This kind of objects are absent or extremely rare in the surrounding settlements, enclosed or not, revealing that the site locally catalyzed the relations with the outside. Those relations were probably not direct, especially with the far regions, but intermediated by others. Large enclosures, then, seem to play a leading role in inter regional interaction.
In fact, several archaeometric studies (of pottery, beads, metal, ivory) in course at Perdigões are being used to built an image of those interactions, identifying potential origin places and suggesting relations whit other large enclosures, like Pijotilla and San Blás, also in the Middle Guadiana basin, but in Spain.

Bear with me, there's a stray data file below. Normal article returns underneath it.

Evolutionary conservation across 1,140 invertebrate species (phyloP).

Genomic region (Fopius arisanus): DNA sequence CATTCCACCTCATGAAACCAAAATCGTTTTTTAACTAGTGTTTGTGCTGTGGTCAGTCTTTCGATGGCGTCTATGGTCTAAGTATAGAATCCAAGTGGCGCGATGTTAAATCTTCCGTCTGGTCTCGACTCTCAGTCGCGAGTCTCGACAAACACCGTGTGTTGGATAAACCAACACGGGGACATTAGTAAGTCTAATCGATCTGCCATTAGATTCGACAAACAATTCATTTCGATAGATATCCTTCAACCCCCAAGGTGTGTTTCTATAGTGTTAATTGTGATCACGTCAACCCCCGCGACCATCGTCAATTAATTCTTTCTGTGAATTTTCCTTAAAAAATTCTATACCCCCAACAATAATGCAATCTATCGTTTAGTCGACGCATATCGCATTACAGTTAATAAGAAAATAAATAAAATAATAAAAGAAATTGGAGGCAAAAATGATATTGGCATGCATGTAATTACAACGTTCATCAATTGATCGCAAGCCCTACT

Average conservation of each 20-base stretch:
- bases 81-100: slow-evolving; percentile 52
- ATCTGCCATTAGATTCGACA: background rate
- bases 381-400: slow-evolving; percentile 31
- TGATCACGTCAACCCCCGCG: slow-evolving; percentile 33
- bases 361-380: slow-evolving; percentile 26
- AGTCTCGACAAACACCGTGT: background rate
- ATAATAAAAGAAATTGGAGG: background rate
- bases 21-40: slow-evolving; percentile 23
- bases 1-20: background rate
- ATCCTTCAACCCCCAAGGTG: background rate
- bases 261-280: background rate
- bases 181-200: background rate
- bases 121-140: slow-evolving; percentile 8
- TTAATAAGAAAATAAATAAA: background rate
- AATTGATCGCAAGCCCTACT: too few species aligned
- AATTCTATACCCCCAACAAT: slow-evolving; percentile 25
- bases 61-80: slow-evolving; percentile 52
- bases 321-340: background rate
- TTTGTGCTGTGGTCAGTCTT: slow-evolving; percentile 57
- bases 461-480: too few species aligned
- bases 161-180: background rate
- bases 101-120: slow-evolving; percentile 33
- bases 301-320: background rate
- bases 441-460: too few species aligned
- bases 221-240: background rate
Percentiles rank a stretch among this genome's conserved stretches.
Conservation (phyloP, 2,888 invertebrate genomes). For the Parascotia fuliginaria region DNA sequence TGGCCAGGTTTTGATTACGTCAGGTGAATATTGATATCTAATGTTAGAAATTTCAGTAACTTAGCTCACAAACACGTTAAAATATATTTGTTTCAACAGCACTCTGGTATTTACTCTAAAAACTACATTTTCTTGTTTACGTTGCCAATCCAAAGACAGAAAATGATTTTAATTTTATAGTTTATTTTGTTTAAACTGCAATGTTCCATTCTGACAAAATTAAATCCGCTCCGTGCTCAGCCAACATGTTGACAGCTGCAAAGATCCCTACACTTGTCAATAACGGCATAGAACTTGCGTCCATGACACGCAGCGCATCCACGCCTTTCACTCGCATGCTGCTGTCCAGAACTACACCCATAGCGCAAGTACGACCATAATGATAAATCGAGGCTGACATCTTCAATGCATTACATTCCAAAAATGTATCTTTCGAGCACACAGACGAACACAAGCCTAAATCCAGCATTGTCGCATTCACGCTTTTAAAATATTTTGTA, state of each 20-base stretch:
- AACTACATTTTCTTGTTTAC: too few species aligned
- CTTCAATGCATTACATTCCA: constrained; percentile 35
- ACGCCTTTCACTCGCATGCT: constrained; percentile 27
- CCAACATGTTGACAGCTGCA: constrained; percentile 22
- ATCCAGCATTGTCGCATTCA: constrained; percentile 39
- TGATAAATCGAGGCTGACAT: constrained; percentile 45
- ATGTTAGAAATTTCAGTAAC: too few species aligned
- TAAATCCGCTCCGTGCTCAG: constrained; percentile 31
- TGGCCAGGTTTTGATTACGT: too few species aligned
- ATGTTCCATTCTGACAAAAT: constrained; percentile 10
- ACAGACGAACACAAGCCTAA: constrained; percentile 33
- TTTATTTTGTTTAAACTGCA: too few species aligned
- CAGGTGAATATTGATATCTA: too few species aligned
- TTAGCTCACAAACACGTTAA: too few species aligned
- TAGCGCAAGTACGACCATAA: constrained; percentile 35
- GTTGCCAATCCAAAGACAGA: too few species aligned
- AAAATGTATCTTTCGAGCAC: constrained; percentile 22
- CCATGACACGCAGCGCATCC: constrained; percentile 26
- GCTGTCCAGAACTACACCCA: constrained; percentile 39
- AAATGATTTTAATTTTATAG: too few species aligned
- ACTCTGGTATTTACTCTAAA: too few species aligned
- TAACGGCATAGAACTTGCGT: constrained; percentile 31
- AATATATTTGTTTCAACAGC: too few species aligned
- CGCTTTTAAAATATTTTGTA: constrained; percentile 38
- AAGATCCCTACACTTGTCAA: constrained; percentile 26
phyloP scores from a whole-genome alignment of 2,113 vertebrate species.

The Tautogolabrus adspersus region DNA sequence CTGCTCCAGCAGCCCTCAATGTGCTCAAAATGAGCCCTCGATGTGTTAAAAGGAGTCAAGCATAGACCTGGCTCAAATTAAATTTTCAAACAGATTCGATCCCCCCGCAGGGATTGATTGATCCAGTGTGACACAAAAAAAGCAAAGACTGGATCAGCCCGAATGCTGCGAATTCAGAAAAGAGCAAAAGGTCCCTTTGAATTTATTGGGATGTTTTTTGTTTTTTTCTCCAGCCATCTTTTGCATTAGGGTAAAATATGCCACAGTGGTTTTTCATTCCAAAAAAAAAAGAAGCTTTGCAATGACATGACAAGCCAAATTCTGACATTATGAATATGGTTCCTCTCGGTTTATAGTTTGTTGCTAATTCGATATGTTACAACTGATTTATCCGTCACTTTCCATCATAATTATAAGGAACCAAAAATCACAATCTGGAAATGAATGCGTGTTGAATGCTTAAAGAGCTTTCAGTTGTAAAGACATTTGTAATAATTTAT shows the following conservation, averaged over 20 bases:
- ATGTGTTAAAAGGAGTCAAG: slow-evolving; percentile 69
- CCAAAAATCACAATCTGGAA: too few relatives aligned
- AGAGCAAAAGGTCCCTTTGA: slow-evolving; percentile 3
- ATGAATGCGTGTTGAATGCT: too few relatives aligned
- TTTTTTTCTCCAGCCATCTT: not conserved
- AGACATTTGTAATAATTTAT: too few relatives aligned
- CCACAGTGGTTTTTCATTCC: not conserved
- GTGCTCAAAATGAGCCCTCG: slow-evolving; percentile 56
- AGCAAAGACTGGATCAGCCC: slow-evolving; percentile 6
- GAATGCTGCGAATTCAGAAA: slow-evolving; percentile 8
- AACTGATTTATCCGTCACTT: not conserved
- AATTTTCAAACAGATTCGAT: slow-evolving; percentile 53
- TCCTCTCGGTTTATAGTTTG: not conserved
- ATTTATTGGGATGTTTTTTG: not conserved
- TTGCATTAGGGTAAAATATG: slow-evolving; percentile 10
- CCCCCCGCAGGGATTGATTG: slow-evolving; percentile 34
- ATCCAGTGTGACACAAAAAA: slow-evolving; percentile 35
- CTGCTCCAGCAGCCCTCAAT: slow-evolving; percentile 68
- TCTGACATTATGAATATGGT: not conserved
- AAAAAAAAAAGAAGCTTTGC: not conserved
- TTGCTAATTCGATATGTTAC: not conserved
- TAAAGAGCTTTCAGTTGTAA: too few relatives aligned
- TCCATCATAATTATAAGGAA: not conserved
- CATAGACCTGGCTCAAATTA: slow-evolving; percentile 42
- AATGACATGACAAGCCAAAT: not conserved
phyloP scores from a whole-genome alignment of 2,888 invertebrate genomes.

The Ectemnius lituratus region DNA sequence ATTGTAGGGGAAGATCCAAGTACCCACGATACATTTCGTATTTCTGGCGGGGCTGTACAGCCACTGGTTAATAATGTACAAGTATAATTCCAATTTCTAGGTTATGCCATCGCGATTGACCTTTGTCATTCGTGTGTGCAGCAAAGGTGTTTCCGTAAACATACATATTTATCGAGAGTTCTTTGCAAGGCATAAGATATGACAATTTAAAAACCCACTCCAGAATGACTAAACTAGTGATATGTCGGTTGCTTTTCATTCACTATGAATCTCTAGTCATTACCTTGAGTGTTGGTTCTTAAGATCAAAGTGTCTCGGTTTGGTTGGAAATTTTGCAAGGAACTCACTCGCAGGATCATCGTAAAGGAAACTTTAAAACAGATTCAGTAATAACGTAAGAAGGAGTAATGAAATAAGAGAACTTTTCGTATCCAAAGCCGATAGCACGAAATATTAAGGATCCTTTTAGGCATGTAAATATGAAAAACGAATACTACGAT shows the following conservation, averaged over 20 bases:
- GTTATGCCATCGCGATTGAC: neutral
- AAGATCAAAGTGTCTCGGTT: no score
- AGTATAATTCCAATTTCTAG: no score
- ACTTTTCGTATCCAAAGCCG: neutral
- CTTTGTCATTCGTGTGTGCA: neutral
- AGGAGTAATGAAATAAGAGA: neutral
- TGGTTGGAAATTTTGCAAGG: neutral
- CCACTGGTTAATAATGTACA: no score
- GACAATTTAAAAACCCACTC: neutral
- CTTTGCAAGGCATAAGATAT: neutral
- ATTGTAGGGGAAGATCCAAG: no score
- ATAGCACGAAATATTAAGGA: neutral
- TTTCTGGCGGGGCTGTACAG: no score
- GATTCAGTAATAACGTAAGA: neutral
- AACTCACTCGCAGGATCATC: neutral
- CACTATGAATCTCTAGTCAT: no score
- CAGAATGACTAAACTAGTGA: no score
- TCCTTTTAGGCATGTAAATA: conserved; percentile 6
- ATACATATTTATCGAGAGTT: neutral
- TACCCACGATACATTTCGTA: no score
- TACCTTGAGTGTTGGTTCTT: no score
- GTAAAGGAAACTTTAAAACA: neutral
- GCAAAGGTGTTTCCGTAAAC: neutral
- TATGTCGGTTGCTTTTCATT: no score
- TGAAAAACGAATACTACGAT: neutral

But because things don´t move along by themselves and because of the fact that all of those large ditched enclosures were also places where funerary practices were intensively present, we are now starting to look into the human remains (through DNA and other methods, such as teeth morphology) hopping to go further in mapping those relations.
How to value this in terms of social organization? Well, we have a couple of models available in the theoretical market. But that is food for future posts.
Tuesday, June 14, 2011
Location: Ferreira do Alentejo municipality, Beja district, Alentejo, South Portugal)
Chronology: Late Neolithic and Chalcolithic
Bibliographic references: (Arnaud, 1993; Valera & Filipe, 2004; Valera, 2010; Valera et.al. in press)
Porto Torrão is known as a large Chalcolithic site since the eighties of the last century (Arnaud, 1983), but only in 2002 it became clear it corresponded to a complex set of ditched enclosures.